As part of ongoing project to document every state’s public records law, MuckRock looked at the policies governing how long an agency has to respond to a records request. While most states have clear deadlines, 10 are worryingly vague. Five don’t have any timeline at all.
Back in 2013, MuckRock’s Mara Berg requested office apparel guidelines from several federal agencies, including the CIA. One by one, these agencies responded, and we even wrote about their respective acceptance of short pants, but true to form, the CIA kept delaying, and delaying, and delaying - until just last month, when the Agency finally released their long-awaited dress code, revealed that … they didn’t have a dress code.
We know many things about the 1981 triple murder of Fred Alvarez, Patricia Castro and Ralph Boger. We know that the bagman for the hit, Jimmy Hughes, confessed. We know that a 2010 trial was interrupted when charges were abruptly dropped and evidence lost. We know from witness statements that the murders appear to be connected to the corruption surrounding Wackenhut and the PROMIS affair. We know from FBI’s own records that the Bureau looked into the matter. And most recently, we know that the FBI has not only repeatedly refused to release those files, but apparently removed the request from their FOIA tracking system.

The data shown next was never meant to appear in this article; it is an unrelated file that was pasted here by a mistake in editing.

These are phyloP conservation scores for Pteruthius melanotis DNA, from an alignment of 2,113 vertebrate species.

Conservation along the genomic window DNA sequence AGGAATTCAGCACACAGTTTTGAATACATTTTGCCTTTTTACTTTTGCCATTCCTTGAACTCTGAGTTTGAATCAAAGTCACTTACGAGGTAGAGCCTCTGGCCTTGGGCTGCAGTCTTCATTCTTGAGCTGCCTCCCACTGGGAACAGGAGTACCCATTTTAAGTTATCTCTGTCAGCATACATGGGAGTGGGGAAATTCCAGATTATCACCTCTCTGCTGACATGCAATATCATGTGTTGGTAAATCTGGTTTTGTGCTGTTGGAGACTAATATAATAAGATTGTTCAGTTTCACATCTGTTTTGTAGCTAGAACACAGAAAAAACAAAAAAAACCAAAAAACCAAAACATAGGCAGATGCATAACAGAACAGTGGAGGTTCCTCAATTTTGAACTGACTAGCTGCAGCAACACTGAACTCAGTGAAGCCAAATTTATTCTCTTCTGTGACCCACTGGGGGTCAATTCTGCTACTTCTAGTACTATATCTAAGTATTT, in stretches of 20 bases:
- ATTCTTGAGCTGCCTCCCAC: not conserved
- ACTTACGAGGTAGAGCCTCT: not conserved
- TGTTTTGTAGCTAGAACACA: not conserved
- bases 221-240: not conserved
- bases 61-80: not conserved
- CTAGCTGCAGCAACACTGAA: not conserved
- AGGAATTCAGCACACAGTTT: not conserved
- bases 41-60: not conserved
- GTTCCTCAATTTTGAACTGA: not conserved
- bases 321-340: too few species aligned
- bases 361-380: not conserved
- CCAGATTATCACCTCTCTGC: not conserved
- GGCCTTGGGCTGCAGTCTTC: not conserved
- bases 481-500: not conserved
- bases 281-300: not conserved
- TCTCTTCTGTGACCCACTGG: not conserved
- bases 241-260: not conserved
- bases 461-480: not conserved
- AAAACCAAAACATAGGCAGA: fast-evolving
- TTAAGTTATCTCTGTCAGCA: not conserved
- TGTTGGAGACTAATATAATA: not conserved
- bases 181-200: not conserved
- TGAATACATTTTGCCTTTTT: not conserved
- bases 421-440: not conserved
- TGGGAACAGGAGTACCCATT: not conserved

For years, an FBI FOIA request had to be 2,500 pages or more to be classified as large or complex. Now, without any announcement or update to the Bureau’s website, the number’s down to 51 pages.
Public records requests can often turn into frustrating back-and-forths between the requester and the almighty records custodian, and one defense mechanism is providing only some of the requested documents - but maybe just enough to make the requester go away.